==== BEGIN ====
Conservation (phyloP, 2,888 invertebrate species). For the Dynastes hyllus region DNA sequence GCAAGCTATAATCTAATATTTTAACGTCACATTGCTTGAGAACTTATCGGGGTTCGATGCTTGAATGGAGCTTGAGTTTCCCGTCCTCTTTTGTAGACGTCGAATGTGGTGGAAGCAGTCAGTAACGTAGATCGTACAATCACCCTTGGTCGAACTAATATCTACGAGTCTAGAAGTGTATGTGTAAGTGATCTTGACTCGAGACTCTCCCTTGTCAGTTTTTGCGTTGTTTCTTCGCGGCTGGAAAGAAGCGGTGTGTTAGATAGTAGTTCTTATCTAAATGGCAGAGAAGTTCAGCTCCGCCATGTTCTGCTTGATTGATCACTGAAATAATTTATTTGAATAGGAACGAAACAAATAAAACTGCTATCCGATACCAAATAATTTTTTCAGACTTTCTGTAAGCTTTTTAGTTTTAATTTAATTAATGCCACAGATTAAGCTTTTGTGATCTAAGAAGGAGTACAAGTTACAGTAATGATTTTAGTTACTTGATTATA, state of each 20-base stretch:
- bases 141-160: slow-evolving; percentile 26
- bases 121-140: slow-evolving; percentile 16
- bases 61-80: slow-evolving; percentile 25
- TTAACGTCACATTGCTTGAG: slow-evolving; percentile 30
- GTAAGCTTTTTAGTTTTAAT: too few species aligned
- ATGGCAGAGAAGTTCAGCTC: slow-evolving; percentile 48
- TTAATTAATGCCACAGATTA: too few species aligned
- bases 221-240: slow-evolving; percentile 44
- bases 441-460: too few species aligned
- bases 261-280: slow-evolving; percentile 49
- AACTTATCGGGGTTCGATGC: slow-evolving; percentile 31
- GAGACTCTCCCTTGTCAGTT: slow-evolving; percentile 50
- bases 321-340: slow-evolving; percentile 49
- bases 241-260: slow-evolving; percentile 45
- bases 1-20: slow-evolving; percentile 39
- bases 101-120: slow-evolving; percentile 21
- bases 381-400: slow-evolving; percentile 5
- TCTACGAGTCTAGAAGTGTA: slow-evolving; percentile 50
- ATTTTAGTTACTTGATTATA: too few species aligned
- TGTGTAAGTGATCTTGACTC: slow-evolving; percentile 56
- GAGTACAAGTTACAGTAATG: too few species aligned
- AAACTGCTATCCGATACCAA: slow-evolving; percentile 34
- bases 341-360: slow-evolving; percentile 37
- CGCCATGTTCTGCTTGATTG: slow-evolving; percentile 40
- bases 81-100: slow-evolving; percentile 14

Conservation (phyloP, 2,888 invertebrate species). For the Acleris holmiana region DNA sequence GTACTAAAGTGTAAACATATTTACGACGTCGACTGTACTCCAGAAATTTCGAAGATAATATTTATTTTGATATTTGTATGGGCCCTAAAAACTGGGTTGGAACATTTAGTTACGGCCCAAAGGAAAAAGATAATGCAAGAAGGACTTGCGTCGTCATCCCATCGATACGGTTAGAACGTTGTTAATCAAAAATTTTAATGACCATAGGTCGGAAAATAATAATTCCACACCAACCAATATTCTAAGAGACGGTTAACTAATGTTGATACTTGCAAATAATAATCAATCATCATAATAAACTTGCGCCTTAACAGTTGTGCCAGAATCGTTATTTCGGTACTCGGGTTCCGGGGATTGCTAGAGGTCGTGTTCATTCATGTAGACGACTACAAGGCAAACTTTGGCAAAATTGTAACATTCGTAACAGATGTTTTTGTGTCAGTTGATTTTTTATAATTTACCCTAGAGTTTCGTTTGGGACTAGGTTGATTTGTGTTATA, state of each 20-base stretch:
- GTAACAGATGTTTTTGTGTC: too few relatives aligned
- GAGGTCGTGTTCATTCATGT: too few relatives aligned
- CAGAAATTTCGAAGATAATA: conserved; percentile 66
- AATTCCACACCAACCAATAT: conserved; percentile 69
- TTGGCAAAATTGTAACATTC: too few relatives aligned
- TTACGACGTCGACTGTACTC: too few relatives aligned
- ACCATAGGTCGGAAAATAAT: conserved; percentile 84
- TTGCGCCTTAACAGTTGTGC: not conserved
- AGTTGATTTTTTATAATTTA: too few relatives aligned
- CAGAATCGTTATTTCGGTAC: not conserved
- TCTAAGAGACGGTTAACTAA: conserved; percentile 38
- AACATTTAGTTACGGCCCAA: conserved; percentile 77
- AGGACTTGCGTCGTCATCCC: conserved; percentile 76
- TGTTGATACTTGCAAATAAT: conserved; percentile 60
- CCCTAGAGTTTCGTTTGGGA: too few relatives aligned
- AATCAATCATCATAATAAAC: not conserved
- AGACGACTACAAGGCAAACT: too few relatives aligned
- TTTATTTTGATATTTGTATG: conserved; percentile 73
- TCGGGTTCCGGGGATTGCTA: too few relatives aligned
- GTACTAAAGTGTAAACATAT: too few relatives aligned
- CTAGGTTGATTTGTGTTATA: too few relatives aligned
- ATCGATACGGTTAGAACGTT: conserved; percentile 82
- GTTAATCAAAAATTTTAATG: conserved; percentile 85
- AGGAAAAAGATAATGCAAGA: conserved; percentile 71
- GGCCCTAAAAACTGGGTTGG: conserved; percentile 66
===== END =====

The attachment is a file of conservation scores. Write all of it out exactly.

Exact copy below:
Conservation (phyloP, 2,888 invertebrate species). For the Dynastes hyllus region DNA sequence GCAAGCTATAATCTAATATTTTAACGTCACATTGCTTGAGAACTTATCGGGGTTCGATGCTTGAATGGAGCTTGAGTTTCCCGTCCTCTTTTGTAGACGTCGAATGTGGTGGAAGCAGTCAGTAACGTAGATCGTACAATCACCCTTGGTCGAACTAATATCTACGAGTCTAGAAGTGTATGTGTAAGTGATCTTGACTCGAGACTCTCCCTTGTCAGTTTTTGCGTTGTTTCTTCGCGGCTGGAAAGAAGCGGTGTGTTAGATAGTAGTTCTTATCTAAATGGCAGAGAAGTTCAGCTCCGCCATGTTCTGCTTGATTGATCACTGAAATAATTTATTTGAATAGGAACGAAACAAATAAAACTGCTATCCGATACCAAATAATTTTTTCAGACTTTCTGTAAGCTTTTTAGTTTTAATTTAATTAATGCCACAGATTAAGCTTTTGTGATCTAAGAAGGAGTACAAGTTACAGTAATGATTTTAGTTACTTGATTATA, state of each 20-base stretch:
- bases 141-160: slow-evolving; percentile 26
- bases 121-140: slow-evolving; percentile 16
- bases 61-80: slow-evolving; percentile 25
- TTAACGTCACATTGCTTGAG: slow-evolving; percentile 30
- GTAAGCTTTTTAGTTTTAAT: too few species aligned
- ATGGCAGAGAAGTTCAGCTC: slow-evolving; percentile 48
- TTAATTAATGCCACAGATTA: too few species aligned
- bases 221-240: slow-evolving; percentile 44
- bases 441-460: too few species aligned
- bases 261-280: slow-evolving; percentile 49
- AACTTATCGGGGTTCGATGC: slow-evolving; percentile 31
- GAGACTCTCCCTTGTCAGTT: slow-evolving; percentile 50
- bases 321-340: slow-evolving; percentile 49
- bases 241-260: slow-evolving; percentile 45
- bases 1-20: slow-evolving; percentile 39
- bases 101-120: slow-evolving; percentile 21
- bases 381-400: slow-evolving; percentile 5
- TCTACGAGTCTAGAAGTGTA: slow-evolving; percentile 50
- ATTTTAGTTACTTGATTATA: too few species aligned
- TGTGTAAGTGATCTTGACTC: slow-evolving; percentile 56
- GAGTACAAGTTACAGTAATG: too few species aligned
- AAACTGCTATCCGATACCAA: slow-evolving; percentile 34
- bases 341-360: slow-evolving; percentile 37
- CGCCATGTTCTGCTTGATTG: slow-evolving; percentile 40
- bases 81-100: slow-evolving; percentile 14

Conservation (phyloP, 2,888 invertebrate species). For the Acleris holmiana region DNA sequence GTACTAAAGTGTAAACATATTTACGACGTCGACTGTACTCCAGAAATTTCGAAGATAATATTTATTTTGATATTTGTATGGGCCCTAAAAACTGGGTTGGAACATTTAGTTACGGCCCAAAGGAAAAAGATAATGCAAGAAGGACTTGCGTCGTCATCCCATCGATACGGTTAGAACGTTGTTAATCAAAAATTTTAATGACCATAGGTCGGAAAATAATAATTCCACACCAACCAATATTCTAAGAGACGGTTAACTAATGTTGATACTTGCAAATAATAATCAATCATCATAATAAACTTGCGCCTTAACAGTTGTGCCAGAATCGTTATTTCGGTACTCGGGTTCCGGGGATTGCTAGAGGTCGTGTTCATTCATGTAGACGACTACAAGGCAAACTTTGGCAAAATTGTAACATTCGTAACAGATGTTTTTGTGTCAGTTGATTTTTTATAATTTACCCTAGAGTTTCGTTTGGGACTAGGTTGATTTGTGTTATA, state of each 20-base stretch:
- GTAACAGATGTTTTTGTGTC: too few relatives aligned
- GAGGTCGTGTTCATTCATGT: too few relatives aligned
- CAGAAATTTCGAAGATAATA: conserved; percentile 66
- AATTCCACACCAACCAATAT: conserved; percentile 69
- TTGGCAAAATTGTAACATTC: too few relatives aligned
- TTACGACGTCGACTGTACTC: too few relatives aligned
- ACCATAGGTCGGAAAATAAT: conserved; percentile 84
- TTGCGCCTTAACAGTTGTGC: not conserved
- AGTTGATTTTTTATAATTTA: too few relatives aligned
- CAGAATCGTTATTTCGGTAC: not conserved
- TCTAAGAGACGGTTAACTAA: conserved; percentile 38
- AACATTTAGTTACGGCCCAA: conserved; percentile 77
- AGGACTTGCGTCGTCATCCC: conserved; percentile 76
- TGTTGATACTTGCAAATAAT: conserved; percentile 60
- CCCTAGAGTTTCGTTTGGGA: too few relatives aligned
- AATCAATCATCATAATAAAC: not conserved
- AGACGACTACAAGGCAAACT: too few relatives aligned
- TTTATTTTGATATTTGTATG: conserved; percentile 73
- TCGGGTTCCGGGGATTGCTA: too few relatives aligned
- GTACTAAAGTGTAAACATAT: too few relatives aligned
- CTAGGTTGATTTGTGTTATA: too few relatives aligned
- ATCGATACGGTTAGAACGTT: conserved; percentile 82
- GTTAATCAAAAATTTTAATG: conserved; percentile 85
- AGGAAAAAGATAATGCAAGA: conserved; percentile 71
- GGCCCTAAAAACTGGGTTGG: conserved; percentile 66